An optional research paper may be substituted for the final exam. A student interested in this option, will review a subfield of computer arithmetic or do original research on a selected topic. A list of research topics is provided below; however, please feel free to propose your own topic for approval. A publishable report earns an “A” for the course, regardless of homework and midterm grades. See the “deadlines” column in course calendar for schedule and due dates.


Course lectures, homework assignments, and exams have been scheduled as follows. This schedule will be strictly observed. Textbook chapters are specified for lectures and exams. It is a good idea to look over the specified material before each lecture if possible.  

Day & Date


Lecture Topic

Deadlines and Notes

Tues. 4/3


Numbers and signed values

Homework: general requirements

Thur. 4/5


Redundant and residue representations


Tues. 4/10


Basic addition and counting

HW#1 posted (chapters 1-7)

Thur. 4/12


Carry-lookahead adders

Research topic defined

Tues. 4/17


Variations in fast adders


Thur. 4/19


Multioperand addition 

HW#1 due

Tues. 4/24


Basic multiplication schemes

HW#2 posted (chapters 8-11)

Thur. 4/26


High-radix multipliers


Tues. 5/1


Tree and array multipliers

Preliminary references due

Thur. 5/3


Variations in multipliers

HW#2 due

Tues. 5/8

1-11 Midterm exam: closed book (12-2 PM) Held in class; note extended time

Thur. 5/10


Basic division schemes


Tues. 5/15


High-radix division

HW#3 posted (chapters 12-16)

Thur. 5/17


Variations in dividers

Paper title and references due

Tues. 5/22


Division by convergence


Thur. 5/24


Floating-point numbers and operations HW#3 due

Tues. 5/29


Errors, precision, and certifiability

HW#4 posted (chapters 17-22)

Thur. 5/31


Square-rooting methods

Paper abstract and outline due

Tues. 6/5


CORDIC algorithms

Thur. 6/7


Other topics in function evaluation HW#4 due
Mon. 6/11 1-24 Final exam: open book (12-3 PM) Held in class, Complete paper due

Homework: General Requirements

Solutions should be brought to class on the due date and handed in before the lecture begins.

Late homework will not be accepted, so plan to start work on your assignments early.

Use a cover page that includes your name, course and assignment number for your solutions.

Staple the sheets and write your name on top of every sheet in case sheets are separated.

Although some cooperation is permitted, direct copying will have severe consequences.    

ECE 252B s2007, Homework #1: Number Systems and Addition (chaps. 1-7, due Thur. April 19)

Do the following problems from the textbook or defined below: 1.5 (15 pts.), 2.A (15 pts.), 5.11 (25 pts.), 6.1 (10 pts.), 6.8 (20 pts.), 7.16 (15 pts.)

Problem 2.A  Biased number representation: Consider radix-2 fractional numbers in the range [–1, 1), represented with a bias of 1. (a) Develop an addition algorithm for such biased numbers. (b) Show that sign change for such numbers is identical to 2’s complementation. (c) Use the results of parts a and b to design an adder/subtractor for such numbers.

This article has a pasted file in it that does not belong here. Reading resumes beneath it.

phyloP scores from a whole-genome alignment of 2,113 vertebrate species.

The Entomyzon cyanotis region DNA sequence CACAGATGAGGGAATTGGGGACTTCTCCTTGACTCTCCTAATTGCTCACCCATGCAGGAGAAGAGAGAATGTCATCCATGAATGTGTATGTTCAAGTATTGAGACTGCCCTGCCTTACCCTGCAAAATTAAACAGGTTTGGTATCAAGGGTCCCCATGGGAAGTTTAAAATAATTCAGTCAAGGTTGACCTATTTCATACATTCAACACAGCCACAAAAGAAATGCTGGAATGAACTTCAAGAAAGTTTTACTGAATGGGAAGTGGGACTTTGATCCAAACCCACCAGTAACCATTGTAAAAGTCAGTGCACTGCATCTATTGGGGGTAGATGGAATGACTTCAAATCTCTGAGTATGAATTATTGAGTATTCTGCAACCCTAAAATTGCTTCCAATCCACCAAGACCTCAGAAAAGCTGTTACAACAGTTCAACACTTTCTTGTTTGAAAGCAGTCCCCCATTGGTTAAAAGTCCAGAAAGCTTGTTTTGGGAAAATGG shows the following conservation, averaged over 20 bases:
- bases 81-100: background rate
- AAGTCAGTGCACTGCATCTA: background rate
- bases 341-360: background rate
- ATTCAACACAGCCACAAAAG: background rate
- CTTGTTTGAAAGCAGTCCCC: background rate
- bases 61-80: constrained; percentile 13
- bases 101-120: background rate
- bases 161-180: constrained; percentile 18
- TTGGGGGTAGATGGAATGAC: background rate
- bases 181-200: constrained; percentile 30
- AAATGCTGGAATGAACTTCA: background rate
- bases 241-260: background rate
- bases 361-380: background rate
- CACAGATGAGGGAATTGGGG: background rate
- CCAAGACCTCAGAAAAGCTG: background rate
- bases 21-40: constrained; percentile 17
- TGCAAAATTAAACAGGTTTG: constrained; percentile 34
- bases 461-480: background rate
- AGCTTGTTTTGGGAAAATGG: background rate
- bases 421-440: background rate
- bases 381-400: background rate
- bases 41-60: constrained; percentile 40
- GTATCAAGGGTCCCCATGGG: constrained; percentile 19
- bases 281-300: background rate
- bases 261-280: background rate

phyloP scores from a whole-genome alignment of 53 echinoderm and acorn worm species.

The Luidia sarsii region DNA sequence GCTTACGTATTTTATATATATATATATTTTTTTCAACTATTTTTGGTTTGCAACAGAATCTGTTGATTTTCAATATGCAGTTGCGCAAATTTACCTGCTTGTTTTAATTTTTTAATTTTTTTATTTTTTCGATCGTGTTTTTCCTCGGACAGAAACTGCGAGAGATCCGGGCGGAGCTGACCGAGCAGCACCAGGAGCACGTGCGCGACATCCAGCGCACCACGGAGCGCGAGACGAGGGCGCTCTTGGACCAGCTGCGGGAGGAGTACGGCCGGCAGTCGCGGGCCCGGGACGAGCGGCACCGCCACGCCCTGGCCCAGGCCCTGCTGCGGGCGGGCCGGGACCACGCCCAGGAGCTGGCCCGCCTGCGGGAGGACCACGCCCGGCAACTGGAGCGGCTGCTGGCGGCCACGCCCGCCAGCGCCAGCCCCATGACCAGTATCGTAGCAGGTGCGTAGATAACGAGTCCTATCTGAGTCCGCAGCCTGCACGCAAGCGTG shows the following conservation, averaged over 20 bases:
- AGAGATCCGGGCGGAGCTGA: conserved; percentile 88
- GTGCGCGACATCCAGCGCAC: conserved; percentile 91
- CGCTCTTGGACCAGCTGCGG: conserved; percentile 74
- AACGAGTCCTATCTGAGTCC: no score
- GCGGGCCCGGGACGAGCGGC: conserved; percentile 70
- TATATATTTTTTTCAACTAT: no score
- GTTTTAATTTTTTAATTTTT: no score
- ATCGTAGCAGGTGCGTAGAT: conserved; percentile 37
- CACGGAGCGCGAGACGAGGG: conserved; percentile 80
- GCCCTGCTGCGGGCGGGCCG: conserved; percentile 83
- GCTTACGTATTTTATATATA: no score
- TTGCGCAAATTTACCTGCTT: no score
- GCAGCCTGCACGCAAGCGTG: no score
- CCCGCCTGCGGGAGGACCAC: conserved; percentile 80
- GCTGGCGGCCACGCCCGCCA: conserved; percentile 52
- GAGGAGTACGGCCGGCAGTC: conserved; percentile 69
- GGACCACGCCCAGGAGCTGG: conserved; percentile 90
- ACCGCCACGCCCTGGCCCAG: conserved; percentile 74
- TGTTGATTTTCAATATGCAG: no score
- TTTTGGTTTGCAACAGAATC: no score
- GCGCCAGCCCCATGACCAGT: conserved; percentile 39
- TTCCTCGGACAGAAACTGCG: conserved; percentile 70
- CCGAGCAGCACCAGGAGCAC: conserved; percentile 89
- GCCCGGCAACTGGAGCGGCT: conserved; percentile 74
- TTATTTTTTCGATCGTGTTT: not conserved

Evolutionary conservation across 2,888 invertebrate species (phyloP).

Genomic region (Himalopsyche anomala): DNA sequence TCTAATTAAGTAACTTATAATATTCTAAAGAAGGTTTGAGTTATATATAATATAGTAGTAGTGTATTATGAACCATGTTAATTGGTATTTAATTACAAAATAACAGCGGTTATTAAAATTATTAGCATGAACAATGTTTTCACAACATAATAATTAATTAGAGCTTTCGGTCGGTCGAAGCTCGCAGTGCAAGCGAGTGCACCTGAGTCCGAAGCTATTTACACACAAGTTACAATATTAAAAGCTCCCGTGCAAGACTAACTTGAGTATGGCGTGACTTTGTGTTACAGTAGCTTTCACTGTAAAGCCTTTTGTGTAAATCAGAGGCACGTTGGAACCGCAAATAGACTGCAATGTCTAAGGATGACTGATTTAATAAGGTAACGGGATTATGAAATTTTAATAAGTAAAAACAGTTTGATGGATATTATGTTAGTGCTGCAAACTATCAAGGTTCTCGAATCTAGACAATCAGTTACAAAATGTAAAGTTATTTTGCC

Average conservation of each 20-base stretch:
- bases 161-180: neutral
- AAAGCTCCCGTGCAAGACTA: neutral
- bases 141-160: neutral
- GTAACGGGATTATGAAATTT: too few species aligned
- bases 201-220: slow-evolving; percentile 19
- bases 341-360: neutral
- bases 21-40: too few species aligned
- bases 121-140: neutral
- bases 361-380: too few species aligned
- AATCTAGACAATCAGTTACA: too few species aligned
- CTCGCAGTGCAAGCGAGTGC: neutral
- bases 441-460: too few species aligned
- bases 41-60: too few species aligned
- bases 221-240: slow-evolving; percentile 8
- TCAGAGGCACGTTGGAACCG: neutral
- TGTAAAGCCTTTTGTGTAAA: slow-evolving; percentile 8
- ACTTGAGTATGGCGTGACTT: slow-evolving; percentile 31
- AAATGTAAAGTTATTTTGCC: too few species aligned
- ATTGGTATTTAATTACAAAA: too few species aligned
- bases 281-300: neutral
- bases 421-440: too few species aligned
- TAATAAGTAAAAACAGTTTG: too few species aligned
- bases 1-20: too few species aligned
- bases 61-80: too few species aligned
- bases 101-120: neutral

ECE 252B s2007, Homework #2: Multioperand Addition and Multiplication (chaps. 8-11, due Thur. May 3)

Do the following problems from the textbook or defined below: 8.4 (20 pts.), 9.1 (5 pts.), 9.6 (15 pts.), 10.6 (30 pts.), 11.5 (20 pts.), 11.17 (10 pts.)

ECE 252B s2007, Homework #3: Multiplication and Division (chaps. 12-16, due Thur. May 24)

Do the following problems from the textbook or defined below: 12.14 (15 pts.), 13.6b (15 pts.), 13.12a (15 pts.), 14.14 (25 pts.), 15.12abc (15 pts.), 16.4 (15 pts.)

ECE 252B s2007, Homework #4: Floating-Point and Function Evaluation (chap. 17-22, due Thur. June 7)

Do the following problems from the textbook or defined below: 17.2 (15 pts.), 17.14 (20 pts.), 18.18 (15 pts.), 19.2 (15 pts.), 21.15 (15 pts.), 22.4c (20 pts.)

ECE 252B s2007, Notes on homework solutions and other topics

None at this time.

ECE 252B s2007, Possible Research Topics

List of topics will be posted here if some students indicate interest in the research option in lieu of final exam.

ECE 252B s2007, Midterm Exam Preparation


Textbook sections that are not required for the closed-book midterm exam: 3.5, 3.6, 4.4, 4.5, 4.6, 6.3, 7.2, 10.5 (some of these may be included in the final exam, which will be open-book)

ECE 252B s2007, Final Exam Preparation

The final exam will include Chapters 1-24, emphasizing the topics covered after the midterm. The following sections are excluded: 3.5 (pp. 45-48), 3.6, 4.4, 4.5, 4.6, 7.2, 10.5, 15.4, 15.6, 19.4, 19.5, 19.6, 20.2, 21.4, 21.1-21.4, 21.6, 22.6, 23.4, 24.4-24.6. All other sections are included, even if they were not discussed in class.   

Return to: Top of this page  ||  Go up to: B. Parhami's course syllabi or his home page

Dr. Behrooz Parhami, Professor

                     Office phone: +1 805 893 3211
E-mail:                 Messages: +1 805 893 3716
Dept. Electrical & Computer Eng.                  Dept. fax: +1 805 893 3262
Univ. of California, Santa Barbara                Office: Room 5155 Eng. I
Santa Barbara, CA 93106-9560 USA                      Deliveries: Room 4155 Eng. I